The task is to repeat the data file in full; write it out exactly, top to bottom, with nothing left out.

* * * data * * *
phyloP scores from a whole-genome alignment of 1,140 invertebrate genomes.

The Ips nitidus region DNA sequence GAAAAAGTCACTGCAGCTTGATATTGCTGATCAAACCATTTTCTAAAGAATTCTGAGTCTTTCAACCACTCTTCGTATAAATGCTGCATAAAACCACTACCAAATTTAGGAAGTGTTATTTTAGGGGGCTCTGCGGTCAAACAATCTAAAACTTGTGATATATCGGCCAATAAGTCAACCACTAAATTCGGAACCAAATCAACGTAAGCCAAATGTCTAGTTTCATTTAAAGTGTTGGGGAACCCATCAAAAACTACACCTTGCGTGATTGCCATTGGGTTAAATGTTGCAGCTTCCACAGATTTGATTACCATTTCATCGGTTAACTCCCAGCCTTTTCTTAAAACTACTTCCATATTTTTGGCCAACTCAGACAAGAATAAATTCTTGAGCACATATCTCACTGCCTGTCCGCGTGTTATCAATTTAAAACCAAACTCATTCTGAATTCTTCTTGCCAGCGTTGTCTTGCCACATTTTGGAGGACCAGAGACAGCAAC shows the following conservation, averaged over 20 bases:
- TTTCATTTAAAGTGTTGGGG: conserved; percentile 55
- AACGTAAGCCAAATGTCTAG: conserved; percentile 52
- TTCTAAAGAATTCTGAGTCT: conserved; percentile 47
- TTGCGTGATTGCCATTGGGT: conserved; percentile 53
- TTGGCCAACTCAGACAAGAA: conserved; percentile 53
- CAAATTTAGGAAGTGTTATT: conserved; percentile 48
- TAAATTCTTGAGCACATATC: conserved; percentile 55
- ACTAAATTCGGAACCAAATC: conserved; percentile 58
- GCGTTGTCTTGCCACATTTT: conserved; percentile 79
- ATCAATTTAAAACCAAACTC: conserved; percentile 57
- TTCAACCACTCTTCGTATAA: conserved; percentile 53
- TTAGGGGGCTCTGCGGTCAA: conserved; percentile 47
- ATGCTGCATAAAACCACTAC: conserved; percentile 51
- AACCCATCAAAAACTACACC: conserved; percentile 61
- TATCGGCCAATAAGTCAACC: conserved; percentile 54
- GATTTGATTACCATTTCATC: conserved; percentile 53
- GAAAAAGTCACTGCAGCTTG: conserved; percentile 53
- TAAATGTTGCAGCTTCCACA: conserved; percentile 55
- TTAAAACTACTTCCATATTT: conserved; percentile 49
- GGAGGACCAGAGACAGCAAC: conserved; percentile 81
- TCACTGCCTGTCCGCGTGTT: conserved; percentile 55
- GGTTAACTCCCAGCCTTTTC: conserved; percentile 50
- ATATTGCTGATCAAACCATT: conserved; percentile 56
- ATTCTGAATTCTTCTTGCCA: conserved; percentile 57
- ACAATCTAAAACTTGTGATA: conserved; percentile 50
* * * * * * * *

phyloP scores from a whole-genome alignment of 1,140 invertebrate genomes.

The Ips nitidus region DNA sequence GAAAAAGTCACTGCAGCTTGATATTGCTGATCAAACCATTTTCTAAAGAATTCTGAGTCTTTCAACCACTCTTCGTATAAATGCTGCATAAAACCACTACCAAATTTAGGAAGTGTTATTTTAGGGGGCTCTGCGGTCAAACAATCTAAAACTTGTGATATATCGGCCAATAAGTCAACCACTAAATTCGGAACCAAATCAACGTAAGCCAAATGTCTAGTTTCATTTAAAGTGTTGGGGAACCCATCAAAAACTACACCTTGCGTGATTGCCATTGGGTTAAATGTTGCAGCTTCCACAGATTTGATTACCATTTCATCGGTTAACTCCCAGCCTTTTCTTAAAACTACTTCCATATTTTTGGCCAACTCAGACAAGAATAAATTCTTGAGCACATATCTCACTGCCTGTCCGCGTGTTATCAATTTAAAACCAAACTCATTCTGAATTCTTCTTGCCAGCGTTGTCTTGCCACATTTTGGAGGACCAGAGACAGCAAC shows the following conservation, averaged over 20 bases:
- TTTCATTTAAAGTGTTGGGG: conserved; percentile 55
- AACGTAAGCCAAATGTCTAG: conserved; percentile 52
- TTCTAAAGAATTCTGAGTCT: conserved; percentile 47
- TTGCGTGATTGCCATTGGGT: conserved; percentile 53
- TTGGCCAACTCAGACAAGAA: conserved; percentile 53
- CAAATTTAGGAAGTGTTATT: conserved; percentile 48
- TAAATTCTTGAGCACATATC: conserved; percentile 55
- ACTAAATTCGGAACCAAATC: conserved; percentile 58
- GCGTTGTCTTGCCACATTTT: conserved; percentile 79
- ATCAATTTAAAACCAAACTC: conserved; percentile 57
- TTCAACCACTCTTCGTATAA: conserved; percentile 53
- TTAGGGGGCTCTGCGGTCAA: conserved; percentile 47
- ATGCTGCATAAAACCACTAC: conserved; percentile 51
- AACCCATCAAAAACTACACC: conserved; percentile 61
- TATCGGCCAATAAGTCAACC: conserved; percentile 54
- GATTTGATTACCATTTCATC: conserved; percentile 53
- GAAAAAGTCACTGCAGCTTG: conserved; percentile 53
- TAAATGTTGCAGCTTCCACA: conserved; percentile 55
- TTAAAACTACTTCCATATTT: conserved; percentile 49
- GGAGGACCAGAGACAGCAAC: conserved; percentile 81
- TCACTGCCTGTCCGCGTGTT: conserved; percentile 55
- GGTTAACTCCCAGCCTTTTC: conserved; percentile 50
- ATATTGCTGATCAAACCATT: conserved; percentile 56
- ATTCTGAATTCTTCTTGCCA: conserved; percentile 57
- ACAATCTAAAACTTGTGATA: conserved; percentile 50